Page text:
- Press Release
- August 12, 2022
Comet LINEAR (C/2001 A2) Splits Further – Third Nucleus Observed with the VLT
New images from the VLT show that one of the two nuclei of Comet LINEAR
(C/2001 A2), now about 100 million km from the Earth, has just split into
at least two pieces. The three fragments are now moving through space in
nearly parallel orbits while they slowly drift apart.
This comet will pass through its perihelion (nearest point to the Sun)
on May 25, 2001, at a distance of about 116 million kilometres. It has
brightened considerably due to the splitting of its “dirty snowball”
nucleus and can now be seen with the unaided eye by observers in the
southern hemisphere as a faint object in the southern constellation of
Lepus (The Hare).
Comet LINEAR was discovered on January 3, 2001, and designated by the
International Astronomical Union (IAU) as C/2001 A2 (see IAU Circular 7564
Six weeks ago, it was suddenly observed to brighten (IAUC 7605 ).
Amateurs all over the world saw the comparatively faint comet reaching
naked-eye magnitude and soon thereafter, observations with professional
telescopes indicated the reason for this strange behaviour: the comet’s
“dirty snowball” nucleus had split into two pieces (IAUC 7616 ).
During the splitting of the nucleus, fresh material from the interior of
this frozen body is suddenly exposed to the sunlight, causing a rapid
increase in the evaporation process. More cometary material is released and
the overall brightness increases, as more sunlight is reflected off the dust
around the nucleus.
The VLT observes three fragments
But Comet LINEAR has just shown that it is good for another surprise. When
astronomers at ESO’s Paranal Observatory  turned the 8.2-m VLT MELIPAL
telescope (UT3) towards that object in the evening of May 14, they noted
that one of the two pieces of the nucleus appeared somewhat elongated. The
comet is rapidly approaching the Sun — it will pass through its perihelion
(the point closest to the Sun) on May 25, and it was quite low in the sky
(about 20 deg above the western horizon). Accordingly, the image quality
was not perfect, but there was no doubt that something was going on with
the fragment that was closest to the Sun (denoted “B”).
And indeed, when the 8.2-m VLT YEPUN telescope (UT4) obtained another image
of the comet in the evening of May 16, it was obvious that fragment “B” had
split into two, see PR Photos 18a-b/01. In fact, the astronomers suspect
that there may be other, smaller pieces.
The distance between the two pieces of nucleus “B” of Comet LINEAR (now
denoted “B1” and “B2”) was only about 1 arcsec, or approximately 500 km
(projected) at the present distance of the comet from the Earth (about
100 million km). The distance between these and the other nucleus (“A”)
increased from about 6000 km (May 14) to 7000 km (May 16).
The ESO astronomers have reported their detailed findings in IAU Circular
7627 . They also note that the shape of the bright cloud (the “coma”)
around components “B1” and “B2” is quite unsual — this is well visible
on the false-colour PR Photo 18b/01. They interpret this as the likely
presence of a large amount of gas in addition to the dust around these
Material from the formation of the solar system
Comet LINEAR moves in an exceedingly elongated orbit and it is making one of
its first approaches to the Sun, perhaps even the first one. It is therefore
a “new” comet in which unaltered material from the formation of the solar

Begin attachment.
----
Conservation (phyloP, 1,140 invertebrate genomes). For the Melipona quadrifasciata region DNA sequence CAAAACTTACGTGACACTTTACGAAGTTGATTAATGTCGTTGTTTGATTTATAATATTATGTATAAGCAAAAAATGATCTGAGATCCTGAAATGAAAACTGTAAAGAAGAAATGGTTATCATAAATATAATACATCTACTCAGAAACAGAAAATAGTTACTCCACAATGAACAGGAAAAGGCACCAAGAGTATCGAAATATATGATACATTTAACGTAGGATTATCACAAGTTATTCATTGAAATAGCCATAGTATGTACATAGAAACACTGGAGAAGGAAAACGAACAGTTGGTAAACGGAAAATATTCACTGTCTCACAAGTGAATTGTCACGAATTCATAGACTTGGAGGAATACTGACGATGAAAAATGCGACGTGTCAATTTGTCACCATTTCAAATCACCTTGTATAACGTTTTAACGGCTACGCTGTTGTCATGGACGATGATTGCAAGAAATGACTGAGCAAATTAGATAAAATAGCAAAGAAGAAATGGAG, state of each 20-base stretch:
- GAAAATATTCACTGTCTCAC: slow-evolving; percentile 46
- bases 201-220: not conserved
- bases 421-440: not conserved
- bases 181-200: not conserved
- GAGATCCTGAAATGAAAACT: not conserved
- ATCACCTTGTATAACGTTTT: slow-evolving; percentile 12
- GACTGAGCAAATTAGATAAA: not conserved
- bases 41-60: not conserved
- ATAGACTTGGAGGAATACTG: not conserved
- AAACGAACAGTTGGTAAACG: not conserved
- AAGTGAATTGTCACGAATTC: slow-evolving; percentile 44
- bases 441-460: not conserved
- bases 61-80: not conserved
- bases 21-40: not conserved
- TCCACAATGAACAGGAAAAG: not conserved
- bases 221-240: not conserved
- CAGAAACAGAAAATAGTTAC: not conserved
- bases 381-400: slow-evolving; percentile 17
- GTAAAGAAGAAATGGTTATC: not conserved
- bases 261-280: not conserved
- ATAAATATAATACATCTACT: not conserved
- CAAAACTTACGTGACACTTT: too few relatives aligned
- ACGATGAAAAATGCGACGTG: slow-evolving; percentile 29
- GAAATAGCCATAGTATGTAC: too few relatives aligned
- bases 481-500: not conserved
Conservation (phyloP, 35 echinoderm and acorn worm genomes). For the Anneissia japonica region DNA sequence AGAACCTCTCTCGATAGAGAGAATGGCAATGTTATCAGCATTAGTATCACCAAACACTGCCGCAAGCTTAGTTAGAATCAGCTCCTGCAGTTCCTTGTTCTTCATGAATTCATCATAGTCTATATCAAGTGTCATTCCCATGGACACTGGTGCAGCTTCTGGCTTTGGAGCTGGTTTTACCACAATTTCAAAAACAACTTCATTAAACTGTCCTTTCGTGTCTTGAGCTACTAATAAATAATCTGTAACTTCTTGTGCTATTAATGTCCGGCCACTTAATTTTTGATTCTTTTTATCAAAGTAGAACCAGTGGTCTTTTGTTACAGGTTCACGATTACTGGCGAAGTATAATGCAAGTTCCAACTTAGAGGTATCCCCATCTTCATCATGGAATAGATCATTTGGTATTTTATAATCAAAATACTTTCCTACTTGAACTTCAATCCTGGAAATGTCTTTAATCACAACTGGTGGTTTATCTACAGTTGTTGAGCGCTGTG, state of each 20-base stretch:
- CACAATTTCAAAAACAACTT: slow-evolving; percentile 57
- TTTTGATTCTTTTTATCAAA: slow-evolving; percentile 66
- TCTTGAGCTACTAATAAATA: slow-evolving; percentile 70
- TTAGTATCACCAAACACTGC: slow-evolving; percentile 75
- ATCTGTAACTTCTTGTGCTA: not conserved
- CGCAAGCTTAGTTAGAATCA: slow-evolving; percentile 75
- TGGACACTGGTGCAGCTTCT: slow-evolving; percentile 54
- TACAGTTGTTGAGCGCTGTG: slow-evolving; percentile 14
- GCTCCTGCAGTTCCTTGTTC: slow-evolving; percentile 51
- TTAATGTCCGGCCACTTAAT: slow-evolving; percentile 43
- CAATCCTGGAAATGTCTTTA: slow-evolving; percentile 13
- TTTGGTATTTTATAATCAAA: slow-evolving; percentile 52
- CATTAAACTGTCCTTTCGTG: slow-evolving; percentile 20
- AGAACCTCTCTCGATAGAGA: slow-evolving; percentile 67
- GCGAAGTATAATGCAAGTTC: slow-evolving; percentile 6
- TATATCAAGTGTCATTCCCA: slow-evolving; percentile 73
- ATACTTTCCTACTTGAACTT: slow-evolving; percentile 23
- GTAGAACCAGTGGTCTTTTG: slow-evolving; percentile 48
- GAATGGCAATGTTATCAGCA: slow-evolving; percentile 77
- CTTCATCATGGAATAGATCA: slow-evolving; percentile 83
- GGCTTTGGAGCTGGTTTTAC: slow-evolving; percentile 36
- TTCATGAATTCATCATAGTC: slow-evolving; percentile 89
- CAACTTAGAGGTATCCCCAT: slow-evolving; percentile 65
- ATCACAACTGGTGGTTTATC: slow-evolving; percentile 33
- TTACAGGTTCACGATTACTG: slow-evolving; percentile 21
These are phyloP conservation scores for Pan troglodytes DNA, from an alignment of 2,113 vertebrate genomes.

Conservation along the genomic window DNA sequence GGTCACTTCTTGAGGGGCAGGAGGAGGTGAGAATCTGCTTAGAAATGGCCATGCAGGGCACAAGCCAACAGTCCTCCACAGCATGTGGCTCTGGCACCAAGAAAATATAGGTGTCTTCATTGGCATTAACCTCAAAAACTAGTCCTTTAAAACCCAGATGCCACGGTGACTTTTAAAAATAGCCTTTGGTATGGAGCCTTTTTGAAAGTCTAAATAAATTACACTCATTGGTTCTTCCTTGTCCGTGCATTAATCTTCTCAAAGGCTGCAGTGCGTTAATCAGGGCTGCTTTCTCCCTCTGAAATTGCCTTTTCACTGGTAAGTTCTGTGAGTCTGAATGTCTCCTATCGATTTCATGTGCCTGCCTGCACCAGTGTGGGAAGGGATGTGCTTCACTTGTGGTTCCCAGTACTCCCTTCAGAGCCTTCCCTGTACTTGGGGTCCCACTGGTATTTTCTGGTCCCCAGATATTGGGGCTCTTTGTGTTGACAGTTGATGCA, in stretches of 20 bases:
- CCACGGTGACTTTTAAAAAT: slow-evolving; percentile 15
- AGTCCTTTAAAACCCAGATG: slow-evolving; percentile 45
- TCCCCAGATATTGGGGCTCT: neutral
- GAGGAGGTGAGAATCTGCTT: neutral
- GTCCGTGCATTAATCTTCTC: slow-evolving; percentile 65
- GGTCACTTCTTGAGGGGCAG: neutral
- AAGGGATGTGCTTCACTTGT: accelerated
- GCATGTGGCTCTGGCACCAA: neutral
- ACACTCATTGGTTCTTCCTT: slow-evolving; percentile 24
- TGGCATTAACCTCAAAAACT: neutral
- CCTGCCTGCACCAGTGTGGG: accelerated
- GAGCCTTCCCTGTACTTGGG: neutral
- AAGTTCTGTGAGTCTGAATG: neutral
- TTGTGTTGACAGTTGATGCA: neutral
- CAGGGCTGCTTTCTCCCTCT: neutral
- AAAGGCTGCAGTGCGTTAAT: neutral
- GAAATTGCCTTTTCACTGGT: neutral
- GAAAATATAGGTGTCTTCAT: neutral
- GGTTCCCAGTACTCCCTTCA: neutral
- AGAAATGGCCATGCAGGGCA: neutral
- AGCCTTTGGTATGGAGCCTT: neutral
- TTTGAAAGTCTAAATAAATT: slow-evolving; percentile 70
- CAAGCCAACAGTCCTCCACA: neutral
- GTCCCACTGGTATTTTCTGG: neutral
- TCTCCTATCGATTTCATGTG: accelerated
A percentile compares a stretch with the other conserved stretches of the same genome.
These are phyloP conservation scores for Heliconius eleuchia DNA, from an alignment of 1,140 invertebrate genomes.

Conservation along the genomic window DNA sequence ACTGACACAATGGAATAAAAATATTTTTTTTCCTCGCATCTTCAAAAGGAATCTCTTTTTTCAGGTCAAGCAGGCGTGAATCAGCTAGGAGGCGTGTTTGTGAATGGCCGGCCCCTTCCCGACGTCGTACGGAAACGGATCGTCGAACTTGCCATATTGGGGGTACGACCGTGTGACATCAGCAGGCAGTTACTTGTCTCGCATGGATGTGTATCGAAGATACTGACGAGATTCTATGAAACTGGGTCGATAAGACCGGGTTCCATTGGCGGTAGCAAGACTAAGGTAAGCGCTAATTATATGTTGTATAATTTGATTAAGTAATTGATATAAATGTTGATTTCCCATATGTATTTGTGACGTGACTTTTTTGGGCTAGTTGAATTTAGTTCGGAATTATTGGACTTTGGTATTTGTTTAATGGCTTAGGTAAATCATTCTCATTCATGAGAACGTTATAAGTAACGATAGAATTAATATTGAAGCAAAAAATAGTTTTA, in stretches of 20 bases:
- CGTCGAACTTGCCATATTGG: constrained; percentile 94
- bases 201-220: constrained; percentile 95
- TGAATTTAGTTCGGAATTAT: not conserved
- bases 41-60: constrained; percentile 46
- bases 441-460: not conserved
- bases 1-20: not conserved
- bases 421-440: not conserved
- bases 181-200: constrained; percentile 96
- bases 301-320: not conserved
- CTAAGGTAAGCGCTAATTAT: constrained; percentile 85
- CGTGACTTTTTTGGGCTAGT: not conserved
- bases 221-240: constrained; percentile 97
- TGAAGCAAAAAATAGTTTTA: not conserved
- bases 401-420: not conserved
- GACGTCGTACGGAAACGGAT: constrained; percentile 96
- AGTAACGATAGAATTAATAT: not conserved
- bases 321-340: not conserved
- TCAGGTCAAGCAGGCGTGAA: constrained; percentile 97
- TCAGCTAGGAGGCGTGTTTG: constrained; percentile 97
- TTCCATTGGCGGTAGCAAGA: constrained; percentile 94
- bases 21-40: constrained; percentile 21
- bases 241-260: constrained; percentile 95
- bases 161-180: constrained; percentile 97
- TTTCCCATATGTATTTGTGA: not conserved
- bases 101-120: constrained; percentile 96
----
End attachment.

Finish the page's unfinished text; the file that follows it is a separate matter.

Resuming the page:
system some 4.5 billion years ago may still be present. For this reason, the
splitting of its nucleus is of particular interest to the astronomers: by
spectroscopic observations, they may be able to observe directly such
material and hence to learn more about the processes that took place at
the time of the formation of the solar system.
Interested observers may find the location of this comet in the sky (the
“ephemeris”) at the May 2001 Events webpage at Sky & Telescope.
Results about the disintegration of another comet just published
Last year, the nucleus of another Comet LINEAR (designated C/1999 S4)
disintegrated completely. It was observed extensively with the ESO VLT and
the Hubble Space Telescope (HST), cf. PR Photo 20/00. Quite by chance, a
series of research papers based on those and other observations of that
comet are being published in today’s issue of the research journal Science.
: Information about this comet has been published by the IAU Central
Bureau for Astronomical Telegrams (CBAT) on several IAU Circulars : IAUC
7564 (discovery on January 3, 2001 and provisional orbit); IAUC 7600
(ephemerides and brightness estimates; March 20, 2001); IAUC 7605
(observations of a rapid brightening; March 30, 2001); IAUC 7611 (brightness
estimates; April 19, 2001); IAUC 7616 (first observations of splitting into
two fragments on April 30, 2001); IAUC 7620 (brightness estimates; May 5,
2001); IAUC 7625 (some brightening of component “A” on May 9-10, 2001); IAUC
7627 (detailed report on the ESO VLT observations described in this Press
Release; May 17, 2001).
: These observations were made by Emmanuel Jehin, Andreas Jaunsen,
Hermann Boehnhardt, Mario Kiekebusch, Hernan Nunez, Rodrigo Amestica,
Christian Herrera, Francisco Delgado, Julio Navarrete (ESO VLT, Chile) and
Richard West (ESO Garching, Germany).
Technical information about the photos
PR Photos 18a-b/01 are based on a 1-min exposure on May 16, 2001 at 23:10
hrs UT through an R-filtre with the VLT Test Camera at the Cassegrain focus
(under the main mirror) of the 8.2-m VLT YEPUN (UT4) telescope on Paranal.
Although the comet was low in the western sky, the atmospheric conditions
were good and the seeing was excellent, 0.6 arcsec. The telescope was set to
follow the motion of the comet in the sky. The fields shown measure 17 x 18
arcsec2 and 27 x 21 arcsec2, respectively; 1 pixel = 0.0455 arcsec. North is
up and East is left.